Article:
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Traffic Down 30% To 50% At DFW Indoor Malls During The Holidays

coronavirus surge and lingering fears about indoor disease transmission caused huge year-over-year traffic declines at DFW-area shopping malls during the hallmark Christmas shopping days of Dec. 22 through 24, according to new data from Indoor malls suffered traffic reductions ranging from 30% to more than 50% in that time frame.


Even though DFW malls saw year-over-year traffic declines improve somewhat on Christmas Eve, overall traffic gains made in the early autumn months of 2020 were quickly lost in late December as the pandemic raged again, spokesperson Ethan Chernofsky said.

"The unique nature of COVID is almost a permanent storm of negatives for a mall given its enclosed space, having a lot of things shut down and the element of having to come out and spend time there, which makes people more nervous," Chernofsky said.

Mall traffic showed signs of a comeback in September and October, prompting some optimism about retailers possibly experiencing a better shopping season than expected in 2020, Chernofsky noted. But the return of massive coronavirus outbreaks after the Thanksgiving holiday stalled any gains made in October and September. 

New cases of the coronavirus in the U.S. were hovering around 45,000 a day in the U.S. in late September, but Centers for Disease Control and Prevention data shows that jumped to 247,544 new cases on Dec. 17. The Dallas area has been surging for a few months, causing Texas Gov. Greg Abbott to roll back maximum capacity at restaurants in North Texas in early December. Tarrant County is particularly struggling, with an average of 2,510 new cases a day over the last two weeks, according to The New York Times.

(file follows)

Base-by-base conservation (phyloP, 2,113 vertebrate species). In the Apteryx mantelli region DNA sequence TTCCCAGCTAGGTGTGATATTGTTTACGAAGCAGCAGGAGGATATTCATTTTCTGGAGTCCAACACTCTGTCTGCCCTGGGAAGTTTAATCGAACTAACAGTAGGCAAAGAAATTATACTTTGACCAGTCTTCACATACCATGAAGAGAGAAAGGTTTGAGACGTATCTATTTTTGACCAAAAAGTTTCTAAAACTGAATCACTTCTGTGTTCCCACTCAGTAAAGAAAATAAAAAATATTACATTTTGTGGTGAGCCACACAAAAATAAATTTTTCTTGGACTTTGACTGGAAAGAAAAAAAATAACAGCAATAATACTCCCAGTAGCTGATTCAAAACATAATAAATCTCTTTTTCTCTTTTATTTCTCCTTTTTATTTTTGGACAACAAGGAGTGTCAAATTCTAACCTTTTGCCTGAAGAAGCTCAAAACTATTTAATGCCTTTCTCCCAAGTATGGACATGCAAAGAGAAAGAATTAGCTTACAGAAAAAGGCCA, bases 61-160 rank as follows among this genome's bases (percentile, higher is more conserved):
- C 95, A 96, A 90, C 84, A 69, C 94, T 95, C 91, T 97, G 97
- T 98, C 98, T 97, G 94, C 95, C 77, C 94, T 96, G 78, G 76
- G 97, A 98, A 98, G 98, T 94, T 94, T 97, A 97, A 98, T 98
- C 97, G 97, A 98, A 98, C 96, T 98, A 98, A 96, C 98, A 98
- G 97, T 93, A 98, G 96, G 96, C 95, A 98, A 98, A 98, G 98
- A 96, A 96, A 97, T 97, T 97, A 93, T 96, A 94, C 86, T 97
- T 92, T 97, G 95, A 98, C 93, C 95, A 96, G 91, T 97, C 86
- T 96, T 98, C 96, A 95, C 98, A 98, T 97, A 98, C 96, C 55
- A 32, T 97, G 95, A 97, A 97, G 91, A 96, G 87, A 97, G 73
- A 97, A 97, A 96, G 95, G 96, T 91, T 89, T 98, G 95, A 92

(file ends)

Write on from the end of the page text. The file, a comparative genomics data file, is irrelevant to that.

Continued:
"We had a feeling this holiday season may be a lot better than many expected, and then obviously the tremendous resurgence of COVID cases and the continuity of 'anything that can go wrong will go wrong' in 2020," Chernofsky said. 

As a result, every major mall in DFW saw its traffic fall year-over-year during the three-day holiday shopping period ending on Christmas Eve. 

NorthPark Mall, home to many Dallas luxury retail destinations, saw its year-over-year traffic fall 33.2% on Dec. 22, 28.6% on Dec. 23 and 15.5% on Christmas Eve, according to

Galleria Dallas booked similar stats during the same three-day period, with traffic down 32.3% and 32.9% year-over-year during the first two days and roughly 22% on Christmas Eve. 

North Dallas suburban malls took even bigger punches, with Frisco's Stonebriar Centre recording year-over-year traffic drops of 37%, 43.1% and 23.4% during the same three-day period.

Traffic at Plano's The Shops at Willow Bend fell 45.1% year-over-year on Dec. 22 before plunging deeper to 51.7% on Dec. 23, data shows. The mall experienced some traffic improvements on Christmas Eve, but the number of shoppers recorded on-site for the final shopping day of the season still came in 32.4% lower than 2019 levels.

One silver lining in's mall traffic data comes from the robust outdoor shopping segment, with DFW-based outdoor malls reporting lower traffic declines when compared to traditional, indoor malls during the week of Christmas Eve. 

The Allen Premium Outlets in Allen saw its year-over-year traffic drop only 17.6% and 20.6%, respectively, during the two shopping days leading up to Christmas Eve. By Dec. 24, traffic was down only 1.3% year-over-year at the outlet mall. 

Luxury outdoor shopping destination Highland Park Village in Dallas experienced a similar trend, with traffic on Dec. 22 actually up 2.5% from 2019 levels, and down only 19.4% and 7.2%, respectively, during the Dec. 23 and Dec. 24 shopping days, according to 

"Across the board, we saw outlet malls recovering at a much faster rate than indoor malls," Chernofsky said. "Partially because indoor malls have other restrictions that they have to consider, but also with this concept we feel like we are outside more, and so it's easier to limit who is in any particular location and that increases the level of comfort for the shopper."